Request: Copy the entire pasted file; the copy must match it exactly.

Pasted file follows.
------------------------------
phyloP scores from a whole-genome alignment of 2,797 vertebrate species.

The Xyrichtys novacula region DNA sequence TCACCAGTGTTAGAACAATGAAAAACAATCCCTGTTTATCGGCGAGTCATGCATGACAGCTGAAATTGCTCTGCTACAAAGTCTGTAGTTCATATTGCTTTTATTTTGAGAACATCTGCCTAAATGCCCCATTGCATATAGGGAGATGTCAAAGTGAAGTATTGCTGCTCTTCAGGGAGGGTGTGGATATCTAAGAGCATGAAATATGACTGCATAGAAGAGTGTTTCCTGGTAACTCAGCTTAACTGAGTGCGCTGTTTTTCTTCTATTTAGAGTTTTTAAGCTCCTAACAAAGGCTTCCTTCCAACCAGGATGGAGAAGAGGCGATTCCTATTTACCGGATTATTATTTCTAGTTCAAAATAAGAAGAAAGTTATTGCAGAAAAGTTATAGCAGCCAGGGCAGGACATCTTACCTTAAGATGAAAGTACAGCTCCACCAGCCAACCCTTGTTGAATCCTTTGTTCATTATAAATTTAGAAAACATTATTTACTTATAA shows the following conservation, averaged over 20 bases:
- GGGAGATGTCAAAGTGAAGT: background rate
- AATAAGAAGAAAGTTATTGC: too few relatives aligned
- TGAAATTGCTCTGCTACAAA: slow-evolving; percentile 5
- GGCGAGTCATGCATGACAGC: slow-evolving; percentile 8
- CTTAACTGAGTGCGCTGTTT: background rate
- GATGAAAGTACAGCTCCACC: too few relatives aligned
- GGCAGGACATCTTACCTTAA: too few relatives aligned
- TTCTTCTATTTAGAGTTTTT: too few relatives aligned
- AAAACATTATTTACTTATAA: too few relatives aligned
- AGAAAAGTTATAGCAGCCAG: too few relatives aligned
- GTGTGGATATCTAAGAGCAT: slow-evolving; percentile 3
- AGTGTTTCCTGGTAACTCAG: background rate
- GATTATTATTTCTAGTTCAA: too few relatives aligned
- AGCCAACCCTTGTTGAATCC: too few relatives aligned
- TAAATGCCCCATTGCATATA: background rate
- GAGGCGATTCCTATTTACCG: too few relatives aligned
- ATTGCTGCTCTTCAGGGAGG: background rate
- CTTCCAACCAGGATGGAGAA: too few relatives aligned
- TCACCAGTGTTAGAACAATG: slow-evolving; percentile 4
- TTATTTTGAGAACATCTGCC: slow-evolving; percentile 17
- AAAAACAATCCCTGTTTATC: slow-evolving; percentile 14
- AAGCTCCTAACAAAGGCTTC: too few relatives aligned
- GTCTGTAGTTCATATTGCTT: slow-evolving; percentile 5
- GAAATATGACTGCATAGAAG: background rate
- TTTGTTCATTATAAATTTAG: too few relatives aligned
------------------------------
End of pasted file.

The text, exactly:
phyloP scores from a whole-genome alignment of 2,797 vertebrate species.

The Xyrichtys novacula region DNA sequence TCACCAGTGTTAGAACAATGAAAAACAATCCCTGTTTATCGGCGAGTCATGCATGACAGCTGAAATTGCTCTGCTACAAAGTCTGTAGTTCATATTGCTTTTATTTTGAGAACATCTGCCTAAATGCCCCATTGCATATAGGGAGATGTCAAAGTGAAGTATTGCTGCTCTTCAGGGAGGGTGTGGATATCTAAGAGCATGAAATATGACTGCATAGAAGAGTGTTTCCTGGTAACTCAGCTTAACTGAGTGCGCTGTTTTTCTTCTATTTAGAGTTTTTAAGCTCCTAACAAAGGCTTCCTTCCAACCAGGATGGAGAAGAGGCGATTCCTATTTACCGGATTATTATTTCTAGTTCAAAATAAGAAGAAAGTTATTGCAGAAAAGTTATAGCAGCCAGGGCAGGACATCTTACCTTAAGATGAAAGTACAGCTCCACCAGCCAACCCTTGTTGAATCCTTTGTTCATTATAAATTTAGAAAACATTATTTACTTATAA shows the following conservation, averaged over 20 bases:
- GGGAGATGTCAAAGTGAAGT: background rate
- AATAAGAAGAAAGTTATTGC: too few relatives aligned
- TGAAATTGCTCTGCTACAAA: slow-evolving; percentile 5
- GGCGAGTCATGCATGACAGC: slow-evolving; percentile 8
- CTTAACTGAGTGCGCTGTTT: background rate
- GATGAAAGTACAGCTCCACC: too few relatives aligned
- GGCAGGACATCTTACCTTAA: too few relatives aligned
- TTCTTCTATTTAGAGTTTTT: too few relatives aligned
- AAAACATTATTTACTTATAA: too few relatives aligned
- AGAAAAGTTATAGCAGCCAG: too few relatives aligned
- GTGTGGATATCTAAGAGCAT: slow-evolving; percentile 3
- AGTGTTTCCTGGTAACTCAG: background rate
- GATTATTATTTCTAGTTCAA: too few relatives aligned
- AGCCAACCCTTGTTGAATCC: too few relatives aligned
- TAAATGCCCCATTGCATATA: background rate
- GAGGCGATTCCTATTTACCG: too few relatives aligned
- ATTGCTGCTCTTCAGGGAGG: background rate
- CTTCCAACCAGGATGGAGAA: too few relatives aligned
- TCACCAGTGTTAGAACAATG: slow-evolving; percentile 4
- TTATTTTGAGAACATCTGCC: slow-evolving; percentile 17
- AAAAACAATCCCTGTTTATC: slow-evolving; percentile 14
- AAGCTCCTAACAAAGGCTTC: too few relatives aligned
- GTCTGTAGTTCATATTGCTT: slow-evolving; percentile 5
- GAAATATGACTGCATAGAAG: background rate
- TTTGTTCATTATAAATTTAG: too few relatives aligned